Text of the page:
Biomarker Feedback to Motivate Tobacco Cessation in Pregnant ALaska Native Women: Phase 2 (MAW Phase 2)
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ClinicalTrials.gov Identifier: NCT02018640
: December 23, 2013
Last Update Posted
: December 19, 2017
Alaska Native Tribal Health Consortium
University of California, San Francisco
University of Minnesota - Clinical and Translational Science Institute
Use of tobacco is very high among Alaska Native pregnant women. The investigators are conducting a three phase study. The first study is nearly completed and involved measuring biomarkers of tobacco exposure in mothers and infants. The second phase of the research is a qualitative study to translate the biomarker findings to an intervention.
Condition or disease
Developing effective tobacco cessation interventions during pregnancy for American Indian and Alaska Native people is a national priority and will contribute to the U.S. public health objective of reducing tobacco-related cancer health disparities. The proposed project builds on our successful partnership with the Alaska Native community and previous work with Alaska Native pregnant women. We propose to develop and test a novel biomarker feedback intervention relating cotinine levels in the urine of pregnant women with the woman and infant's likely exposure to the tobacco specific nitrosamine and carcinogen 4-(methylnitrosamino)-1-(3-pyridyl)-1-butanone) (NNK). This 5-year project will be conducted in three phases. In Phase 1 we utilized a non-randomized, clinical observational trial to examine biomarkers of nicotine and carcinogen exposure (urine cotinine and total NNAL [a metabolite of NNK], respectively) among maternal-infant pairs with assessments conducted during pregnancy and at delivery. In Phase 2, we will obtain qualitative feedback on the findings from Phase 1 through individual interviews conducted with women who use tobacco and a confidant (partner/friend/relative) they have identified to develop the biomarker feedback intervention messages. Phase 3 will consist of a formative evaluation of the biomarker feedback intervention with pregnant women using a two-group randomized design to assess the intervention's feasibility and acceptability, and the biochemically confirmed abstinence rate at the end of pregnancy. All phases of the project will be guided by a Community Advisory Committee. Each phase is an important step to advance our understanding of the potential for biomarker feedback as a strategy to help Alaska Native pregnant women quit tobacco use. The potential reach of the intervention is significant from a public health perspective as over 600 tobacco users deliver each year at the Alaska Native Medical Center in Anchorage where the proposed project will take place. Developing effective interventions for tobacco cessation during pregnancy is important to reduce adverse health consequences for the mother and neonate and future risk of tobacco-caused cancers.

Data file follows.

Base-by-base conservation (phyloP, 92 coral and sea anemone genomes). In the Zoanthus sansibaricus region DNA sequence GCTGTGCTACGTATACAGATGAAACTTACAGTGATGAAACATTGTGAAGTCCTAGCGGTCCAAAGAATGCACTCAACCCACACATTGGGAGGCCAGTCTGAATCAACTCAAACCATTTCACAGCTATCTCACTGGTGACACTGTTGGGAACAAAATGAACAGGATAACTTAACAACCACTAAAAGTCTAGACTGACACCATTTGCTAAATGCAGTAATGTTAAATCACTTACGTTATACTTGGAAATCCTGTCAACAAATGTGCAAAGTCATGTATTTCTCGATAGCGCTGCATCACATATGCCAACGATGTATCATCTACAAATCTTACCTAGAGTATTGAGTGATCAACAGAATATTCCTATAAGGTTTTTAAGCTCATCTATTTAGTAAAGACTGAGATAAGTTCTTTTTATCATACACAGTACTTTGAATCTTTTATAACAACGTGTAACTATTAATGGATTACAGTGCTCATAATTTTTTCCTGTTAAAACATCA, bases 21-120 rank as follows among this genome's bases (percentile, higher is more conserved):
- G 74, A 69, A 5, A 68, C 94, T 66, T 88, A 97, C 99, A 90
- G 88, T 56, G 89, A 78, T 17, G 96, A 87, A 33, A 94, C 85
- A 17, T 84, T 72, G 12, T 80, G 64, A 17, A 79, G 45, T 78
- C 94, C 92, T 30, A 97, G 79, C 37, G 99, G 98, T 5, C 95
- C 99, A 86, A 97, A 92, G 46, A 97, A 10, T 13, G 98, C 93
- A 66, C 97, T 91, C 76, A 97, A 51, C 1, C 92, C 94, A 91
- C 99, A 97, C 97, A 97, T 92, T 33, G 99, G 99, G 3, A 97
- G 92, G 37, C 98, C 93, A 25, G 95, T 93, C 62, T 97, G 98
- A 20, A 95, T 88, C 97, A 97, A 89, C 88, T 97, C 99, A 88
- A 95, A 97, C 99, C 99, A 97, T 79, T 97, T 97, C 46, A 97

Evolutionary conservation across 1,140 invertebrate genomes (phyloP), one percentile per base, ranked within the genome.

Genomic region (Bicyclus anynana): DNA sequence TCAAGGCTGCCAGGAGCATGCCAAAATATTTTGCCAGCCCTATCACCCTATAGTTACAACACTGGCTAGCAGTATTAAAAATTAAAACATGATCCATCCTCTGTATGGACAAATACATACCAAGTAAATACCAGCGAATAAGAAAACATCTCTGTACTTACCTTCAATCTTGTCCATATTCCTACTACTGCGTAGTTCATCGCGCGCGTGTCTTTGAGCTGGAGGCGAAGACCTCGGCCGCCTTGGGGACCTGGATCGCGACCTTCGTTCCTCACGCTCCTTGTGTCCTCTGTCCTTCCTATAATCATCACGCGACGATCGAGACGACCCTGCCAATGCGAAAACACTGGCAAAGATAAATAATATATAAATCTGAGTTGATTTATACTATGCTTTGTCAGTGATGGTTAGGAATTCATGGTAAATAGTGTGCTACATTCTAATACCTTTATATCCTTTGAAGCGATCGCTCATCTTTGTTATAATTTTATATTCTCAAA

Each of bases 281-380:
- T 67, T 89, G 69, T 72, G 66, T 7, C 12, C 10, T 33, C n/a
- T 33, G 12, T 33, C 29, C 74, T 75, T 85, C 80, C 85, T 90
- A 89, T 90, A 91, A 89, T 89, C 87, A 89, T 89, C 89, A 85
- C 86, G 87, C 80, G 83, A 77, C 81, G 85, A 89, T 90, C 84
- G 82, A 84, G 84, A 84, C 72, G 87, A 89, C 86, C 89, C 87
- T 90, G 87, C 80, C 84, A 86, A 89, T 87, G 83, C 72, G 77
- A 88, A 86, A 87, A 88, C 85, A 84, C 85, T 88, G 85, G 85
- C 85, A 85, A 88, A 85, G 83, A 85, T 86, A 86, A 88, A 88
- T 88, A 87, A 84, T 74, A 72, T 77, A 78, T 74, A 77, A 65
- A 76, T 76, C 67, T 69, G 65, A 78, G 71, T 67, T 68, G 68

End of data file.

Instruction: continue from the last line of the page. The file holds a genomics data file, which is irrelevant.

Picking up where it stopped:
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Ages Eligible for Study:
18 Years to 100 Years (Adult, Senior)
Sexes Eligible for Study:
Accepts Healthy Volunteers:
Alaska Native women and their confidants
To be eligible the woman must:
be Alaska Native
be aged 18 years of age or older
provide written informed consent
have participated in Phase 1 of the research or is currently pregnant (<= 24 weeks gestation)
have used any tobacco product at least once in the past 7 days (cigarettes or both cigarettes/ST)